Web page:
Is Your Leadership Training on Track?

A smiling man in a shirt and tie leads a workshop, engaging with attentive participants who are raising their hands to answer a question.
October 5, 2023

Leadership initiatives are among the most popular training topics. When properly executed they can maximize all other initiatives and be a true force-multiplier.

Unfortunately, many leadership initiatives yield only a fraction of the potential benefits due to a lack of strategic focus. Failure is likely if any of the following are missing:

  • High-level outcomes with measurable criteria for success
  • Competencies based on performance and business needs
  • A support and accountability package on the job

We typically see at least two of these items missing from the multimillion-dollar leadership initiatives we review. Take an honest look at your leadership development program and ask yourself these questions:

  1. Are our competencies measurable and directly related to mission accomplishment?
  2. Is our training focused on preparing participants to perform specific actions and behaviors on the job?
  3. Do we challenge and refute statements like, “It’s too difficult to measure soft skills?”

This article will help you to create a clear focus for your leadership initiative or any other important program.

The End is the Beginning

Kirkpatrick Foundational Principle #1 is, “The end is the beginning.” We didn’t invent this idea; it is the cornerstone of many good frameworks, models, and theories.

For your leadership initiative or any important program, the first step is to think about how it will support the highest-level mission or goal of your organization. You might think everyone does this, but evidence shows otherwise.

Dr. Jim Kirkpatrick was working with a large hospital chain that had a multi-year leadership development program called Transformational Mountain. The organization was clear on the fact that some type of change was needed, and they had invested millions of dollars in training their leaders.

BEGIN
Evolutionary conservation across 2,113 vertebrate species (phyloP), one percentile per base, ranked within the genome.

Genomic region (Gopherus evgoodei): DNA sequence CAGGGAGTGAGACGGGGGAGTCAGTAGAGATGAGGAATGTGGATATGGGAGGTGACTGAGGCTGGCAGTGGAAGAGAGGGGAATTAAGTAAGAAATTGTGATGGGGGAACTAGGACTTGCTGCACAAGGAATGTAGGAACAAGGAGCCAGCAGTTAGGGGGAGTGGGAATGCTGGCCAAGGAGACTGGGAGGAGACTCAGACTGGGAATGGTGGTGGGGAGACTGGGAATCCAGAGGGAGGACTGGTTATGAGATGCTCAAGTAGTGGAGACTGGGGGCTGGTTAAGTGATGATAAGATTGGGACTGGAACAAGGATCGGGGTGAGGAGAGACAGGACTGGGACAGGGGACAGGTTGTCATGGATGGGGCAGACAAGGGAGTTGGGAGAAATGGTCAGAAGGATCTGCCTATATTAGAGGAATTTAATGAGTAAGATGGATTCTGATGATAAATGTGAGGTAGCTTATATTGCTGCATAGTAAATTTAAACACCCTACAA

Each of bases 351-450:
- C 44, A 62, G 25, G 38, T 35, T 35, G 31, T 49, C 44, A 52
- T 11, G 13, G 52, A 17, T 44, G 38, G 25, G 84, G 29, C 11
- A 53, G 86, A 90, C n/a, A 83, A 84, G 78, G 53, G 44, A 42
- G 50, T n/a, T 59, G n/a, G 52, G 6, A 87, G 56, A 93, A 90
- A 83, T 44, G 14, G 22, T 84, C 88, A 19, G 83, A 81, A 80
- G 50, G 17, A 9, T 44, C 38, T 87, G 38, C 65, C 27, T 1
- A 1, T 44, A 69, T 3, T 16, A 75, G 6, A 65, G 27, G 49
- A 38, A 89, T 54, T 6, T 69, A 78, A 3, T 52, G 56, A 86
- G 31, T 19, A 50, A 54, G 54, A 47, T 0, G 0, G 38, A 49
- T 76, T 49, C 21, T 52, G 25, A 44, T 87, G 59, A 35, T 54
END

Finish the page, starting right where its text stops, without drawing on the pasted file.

The challenge was that over a year into the initiative they were not clear about if it was helping them to reach their organizational goal of improving the quality of life for their patients and families. The training group could not articulate how the program specifically could or would contribute to that goal, either.

For your major initiatives, is the connection between the program and your highest-level organizational goals crystal clear? If not, formally review the program through that filter and agree on the highest-level organization goal and what will best help to accomplish it.

Creating Predictable Program Success

Do you identify specific business metrics that will be impacted if your training participants apply what they learned in training on the job? These leading indicators are one of the biggest predictors of program success.

Leading indicators are short-term observations and measurements suggesting that critical behaviors are on track to create a positive impact on desired results.

Leading indicators should be identified in the planning stage of your initiative. Select six or more for major initiatives to show if the behaviors being performed are having an impact.

It is silly to try to answer the ultimate question, “Did the program work” after a period if one does not monitor progress along the way and make adjustments as needed to maximize program results.

Common examples of leading indicators for leadership initiatives include:

  • Achievement of weekly key performance indicators
  • Positive comments from direct reports about their supervisors
  • Increased morale from direct reports
  • Decreased absenteeism and turnover
  • Increased confidence and commitment from the leaders involved in the initiative

Once you are clear on your goal or destination, the next step is to determine what actions will be most effective in getting you there.